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At institute, educators explore what teacher leadership looks like

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As the School District announced that it wanted teams of educators and others to submit plans for school overhaul, a group of young Philadelphia teachers was holding a summer institute on teacher leadership.

For three days this week, 18 of them met under the auspices of Teachers Lead Philly on the campus of Swarthmore College to discuss their challenges, draw from the wisdom of veterans, tell their stories and work on skills including mentoring, curriculum design, and writing for publication.

"The summer institute is rooted in the idea that we really believe every teacher is a leader," said Kathleen Melville, a teacher at the Workshop School and communications director of the group. "But not all teachers think of themselves as leaders."

Teachers Lead Philly is a network of practicing teachers who seek to influence both classroom practice and public policy while promoting teacher collaboration and the building of school communities. 

The group's members have all taught between four and 10 years and they were drawn from 200 applications, said Lisa Smulyan, chair of Swarthmore's education department. 

Clarification: Applications were open to teachers regardless of years in the classroom and a few attendees had more than 10 years' experience. 

TLP has its roots in a consortium of mostly liberal arts colleges like Swarthmore that also offer teacher certification. The network of colleges got a grant from the Ford Foundation to continue working with and supporting their young alumnae and alumni as they establish themselves as teachers, Smulyan said.

She said that young teachers are increasingly struggling to "sustain themselves when forces outside are working against what you envision teaching should be."

The veteran teachers urged their younger colleagues to take care of themselves, but not to abandon the idea of building community wherever they are. Increasingly, teachers leave before five years in the classroom, which has led to a dearth of teachers in this category -- there are longtime veterans and very young teachers.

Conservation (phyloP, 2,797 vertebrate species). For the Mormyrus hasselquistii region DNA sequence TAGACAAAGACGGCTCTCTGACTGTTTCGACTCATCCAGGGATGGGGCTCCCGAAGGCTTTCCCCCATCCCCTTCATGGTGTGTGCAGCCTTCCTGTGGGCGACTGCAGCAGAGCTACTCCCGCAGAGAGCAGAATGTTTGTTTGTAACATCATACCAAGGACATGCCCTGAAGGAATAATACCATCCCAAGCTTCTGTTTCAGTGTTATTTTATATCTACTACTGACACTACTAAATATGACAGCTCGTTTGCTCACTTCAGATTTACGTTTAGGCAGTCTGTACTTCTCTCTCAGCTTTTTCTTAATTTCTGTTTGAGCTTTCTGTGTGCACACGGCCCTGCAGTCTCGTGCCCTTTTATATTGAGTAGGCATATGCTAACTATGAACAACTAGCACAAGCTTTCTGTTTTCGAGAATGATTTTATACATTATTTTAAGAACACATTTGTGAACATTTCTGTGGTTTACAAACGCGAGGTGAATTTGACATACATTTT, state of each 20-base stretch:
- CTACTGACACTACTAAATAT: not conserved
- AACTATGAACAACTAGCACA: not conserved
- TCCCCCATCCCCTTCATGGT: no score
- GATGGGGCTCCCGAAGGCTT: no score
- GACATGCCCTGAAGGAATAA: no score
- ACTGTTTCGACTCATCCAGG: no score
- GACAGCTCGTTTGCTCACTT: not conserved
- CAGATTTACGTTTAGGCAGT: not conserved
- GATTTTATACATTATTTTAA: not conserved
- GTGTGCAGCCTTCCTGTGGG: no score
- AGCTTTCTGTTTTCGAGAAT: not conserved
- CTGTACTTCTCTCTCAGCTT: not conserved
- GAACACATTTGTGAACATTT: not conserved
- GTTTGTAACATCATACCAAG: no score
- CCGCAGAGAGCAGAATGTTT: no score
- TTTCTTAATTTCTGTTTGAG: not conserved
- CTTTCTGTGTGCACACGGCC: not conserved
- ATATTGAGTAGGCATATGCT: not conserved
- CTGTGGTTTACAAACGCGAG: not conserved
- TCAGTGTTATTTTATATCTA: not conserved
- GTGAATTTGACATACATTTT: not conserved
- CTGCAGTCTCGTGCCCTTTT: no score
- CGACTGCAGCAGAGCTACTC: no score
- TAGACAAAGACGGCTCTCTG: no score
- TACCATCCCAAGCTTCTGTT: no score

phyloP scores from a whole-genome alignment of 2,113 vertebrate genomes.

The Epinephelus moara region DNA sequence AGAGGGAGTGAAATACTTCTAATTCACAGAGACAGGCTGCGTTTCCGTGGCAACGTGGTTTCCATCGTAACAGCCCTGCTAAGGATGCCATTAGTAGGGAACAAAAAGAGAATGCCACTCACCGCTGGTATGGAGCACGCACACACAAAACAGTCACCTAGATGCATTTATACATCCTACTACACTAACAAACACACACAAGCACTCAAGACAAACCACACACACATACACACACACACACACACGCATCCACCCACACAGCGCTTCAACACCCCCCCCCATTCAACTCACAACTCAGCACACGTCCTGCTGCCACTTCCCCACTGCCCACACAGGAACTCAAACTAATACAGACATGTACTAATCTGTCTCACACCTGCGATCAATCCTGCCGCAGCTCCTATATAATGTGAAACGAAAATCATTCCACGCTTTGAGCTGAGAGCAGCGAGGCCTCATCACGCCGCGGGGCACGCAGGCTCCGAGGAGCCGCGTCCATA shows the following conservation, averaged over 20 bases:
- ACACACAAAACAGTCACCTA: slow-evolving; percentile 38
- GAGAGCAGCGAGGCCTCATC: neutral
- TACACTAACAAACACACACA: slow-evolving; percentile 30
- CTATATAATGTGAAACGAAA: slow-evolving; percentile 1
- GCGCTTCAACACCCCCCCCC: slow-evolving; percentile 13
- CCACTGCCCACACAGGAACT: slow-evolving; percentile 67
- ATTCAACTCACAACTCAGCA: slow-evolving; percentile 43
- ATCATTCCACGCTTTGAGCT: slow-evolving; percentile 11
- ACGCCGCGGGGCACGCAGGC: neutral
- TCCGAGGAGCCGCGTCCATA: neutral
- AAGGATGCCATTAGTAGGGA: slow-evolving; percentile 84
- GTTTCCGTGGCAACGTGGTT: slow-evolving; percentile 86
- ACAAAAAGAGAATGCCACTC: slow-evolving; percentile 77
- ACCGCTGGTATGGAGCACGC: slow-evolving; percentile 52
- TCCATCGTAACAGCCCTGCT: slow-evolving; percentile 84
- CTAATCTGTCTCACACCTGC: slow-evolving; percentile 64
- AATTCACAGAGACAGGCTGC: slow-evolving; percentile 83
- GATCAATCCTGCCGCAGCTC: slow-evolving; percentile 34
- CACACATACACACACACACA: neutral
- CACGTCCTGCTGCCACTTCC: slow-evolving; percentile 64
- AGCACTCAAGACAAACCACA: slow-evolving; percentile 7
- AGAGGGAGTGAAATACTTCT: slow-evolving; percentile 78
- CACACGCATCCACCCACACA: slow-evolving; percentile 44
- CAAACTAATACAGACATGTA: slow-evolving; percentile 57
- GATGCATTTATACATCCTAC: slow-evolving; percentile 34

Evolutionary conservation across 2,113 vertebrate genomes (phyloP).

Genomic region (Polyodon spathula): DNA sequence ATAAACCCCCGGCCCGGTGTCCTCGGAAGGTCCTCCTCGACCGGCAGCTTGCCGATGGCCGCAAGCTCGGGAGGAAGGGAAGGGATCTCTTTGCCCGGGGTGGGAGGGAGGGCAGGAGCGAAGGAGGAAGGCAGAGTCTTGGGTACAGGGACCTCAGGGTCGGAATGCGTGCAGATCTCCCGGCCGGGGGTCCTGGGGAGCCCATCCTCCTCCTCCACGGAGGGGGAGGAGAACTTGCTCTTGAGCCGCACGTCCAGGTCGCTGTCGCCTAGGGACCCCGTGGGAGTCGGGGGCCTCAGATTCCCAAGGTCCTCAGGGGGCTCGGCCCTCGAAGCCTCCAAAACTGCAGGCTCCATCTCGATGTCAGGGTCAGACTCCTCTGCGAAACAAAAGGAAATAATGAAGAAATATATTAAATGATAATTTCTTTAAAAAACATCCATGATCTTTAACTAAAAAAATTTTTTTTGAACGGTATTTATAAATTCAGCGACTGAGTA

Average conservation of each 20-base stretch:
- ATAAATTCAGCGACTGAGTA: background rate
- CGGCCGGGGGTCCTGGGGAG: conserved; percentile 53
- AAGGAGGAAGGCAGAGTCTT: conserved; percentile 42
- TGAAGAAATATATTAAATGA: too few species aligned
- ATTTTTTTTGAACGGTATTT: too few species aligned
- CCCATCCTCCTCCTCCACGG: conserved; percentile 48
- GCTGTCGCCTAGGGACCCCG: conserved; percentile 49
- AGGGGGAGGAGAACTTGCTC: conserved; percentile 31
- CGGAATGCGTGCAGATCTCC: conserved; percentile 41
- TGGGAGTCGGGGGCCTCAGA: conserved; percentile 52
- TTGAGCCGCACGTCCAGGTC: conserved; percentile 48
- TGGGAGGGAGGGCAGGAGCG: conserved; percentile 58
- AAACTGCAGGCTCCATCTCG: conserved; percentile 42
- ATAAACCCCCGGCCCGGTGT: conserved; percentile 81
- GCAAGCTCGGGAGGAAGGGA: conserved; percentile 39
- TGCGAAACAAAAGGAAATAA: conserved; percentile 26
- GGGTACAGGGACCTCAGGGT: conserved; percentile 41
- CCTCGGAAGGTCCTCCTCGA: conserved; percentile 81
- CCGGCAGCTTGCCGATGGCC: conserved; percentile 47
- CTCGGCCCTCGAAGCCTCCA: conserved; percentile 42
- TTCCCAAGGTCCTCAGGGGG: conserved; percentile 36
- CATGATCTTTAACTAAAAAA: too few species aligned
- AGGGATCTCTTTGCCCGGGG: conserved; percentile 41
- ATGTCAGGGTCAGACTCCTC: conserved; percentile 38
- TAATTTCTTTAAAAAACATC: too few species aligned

Conditions are so difficult in Philadelphia schools and classrooms, it is hard to even know what to fight for, said Luke Zeller, who teaches English at Science Leadership Academy @ Beeber.

Already, he has been in three schools -- force-transferred from Overbrook and Frankford due to enrollment changes.

"Urban education is so complex," he said. "It is difficult to figure out how to situate yourself within the right context to make a difference."

He concluded that "really being an expert in your classroom is where teacher leadership starts."

In that context, the teachers were both excited about and wary of the District's invitation to envision new teacher leadership models and redesign schools. TLP as an organization had been talking to District officials, but nevertheless the announcement caught them by surprise.

"One of our concerns is that it's still sort of this market-driven, competition-based model," said Melville. "We feel that hasn't done very much good in education. But we're excited about the possibility of teacher-led schools. And we're excited about connecting with some of the organizations in the city that have inspired us, like the Philadelphia Writing Project and some of the arts organizations. We see this an an opportunity to put arts back in the center of schools."

The initiative stresses the idea of "personalized learning" for students. 

But that language "sets up the expectation of the student as client or customer," she said. "We're a little more interested in setting things up so that every child feels well-known as part of a community."

Education, Melville said, "is not a personal, individual endeavor, but a community endeavor. Personalized learning is really about building community."

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Dale Mezzacappa

@dalemezz
Dale is a contributing editor at the Notebook. She has reported on education since 1986, most of that time with The Philadelphia Inquirer.